It is found in the buboes in ordinary cases, in the blood in the so-called " septicaemic " cases, and in the sputum of pneumonic cases.
One of the results of recent observation is the classification of plague cases under three heads, which have already been mentioned several times: (1) bubonic, (2) pneumonic, (3) septicaemic. (The word " pesti-caemic " is also used instead of " septi-caemic," and though etymologically objectionable, it is otherwise better, as " septicaemic " already has a specific and quite different meaning.) It should be understood that this classification is a clinical one, and that the second and third varieties are just as much plague as the first.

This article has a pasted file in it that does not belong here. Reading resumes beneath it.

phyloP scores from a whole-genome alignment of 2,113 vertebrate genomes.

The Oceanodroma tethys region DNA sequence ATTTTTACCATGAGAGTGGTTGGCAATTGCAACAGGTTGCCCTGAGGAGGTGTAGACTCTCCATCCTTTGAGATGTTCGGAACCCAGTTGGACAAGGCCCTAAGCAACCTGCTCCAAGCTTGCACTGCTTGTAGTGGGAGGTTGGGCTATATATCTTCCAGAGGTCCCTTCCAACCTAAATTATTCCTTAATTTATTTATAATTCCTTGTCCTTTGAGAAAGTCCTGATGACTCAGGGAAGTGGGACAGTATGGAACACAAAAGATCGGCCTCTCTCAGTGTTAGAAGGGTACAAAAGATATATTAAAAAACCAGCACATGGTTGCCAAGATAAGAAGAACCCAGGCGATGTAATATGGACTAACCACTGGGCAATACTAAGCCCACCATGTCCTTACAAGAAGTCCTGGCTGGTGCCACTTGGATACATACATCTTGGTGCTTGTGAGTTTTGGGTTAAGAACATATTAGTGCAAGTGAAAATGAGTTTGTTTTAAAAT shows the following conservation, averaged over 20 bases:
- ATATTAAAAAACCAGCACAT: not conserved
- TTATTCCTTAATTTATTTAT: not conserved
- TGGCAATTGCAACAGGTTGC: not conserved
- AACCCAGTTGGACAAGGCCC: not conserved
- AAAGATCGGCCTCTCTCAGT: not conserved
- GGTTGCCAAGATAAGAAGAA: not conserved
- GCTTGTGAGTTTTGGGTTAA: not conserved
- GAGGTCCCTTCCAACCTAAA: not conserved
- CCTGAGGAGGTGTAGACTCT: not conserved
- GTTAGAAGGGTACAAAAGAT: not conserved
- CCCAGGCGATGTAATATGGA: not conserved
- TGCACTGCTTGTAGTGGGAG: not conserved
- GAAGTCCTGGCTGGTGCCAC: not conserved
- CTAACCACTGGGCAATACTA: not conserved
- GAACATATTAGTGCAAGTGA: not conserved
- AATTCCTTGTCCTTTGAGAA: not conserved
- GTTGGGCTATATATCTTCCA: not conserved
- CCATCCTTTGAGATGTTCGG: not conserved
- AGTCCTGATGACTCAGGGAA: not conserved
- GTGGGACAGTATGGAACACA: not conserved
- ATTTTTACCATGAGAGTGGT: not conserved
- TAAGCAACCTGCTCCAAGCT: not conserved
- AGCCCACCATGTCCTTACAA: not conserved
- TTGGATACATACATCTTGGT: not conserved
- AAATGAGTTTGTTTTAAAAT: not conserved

(3) In septicaemic cases the symptoms are those of the bubonic type, but more severe and without buboes.
When plague is prevalent in a locality, the diagnosis is easy in fairly well-marked cases of the bubonic type, but less so in the other varieties. When it is not prevalent the diagnosis is never easy, and in pneumonic and septicaemic cases it is impossible without bacteriological assistance.
When it is not prevalent the diagnosis is never easy, and in pneumonic and septicaemic cases it is impossible without bacteriological assistance.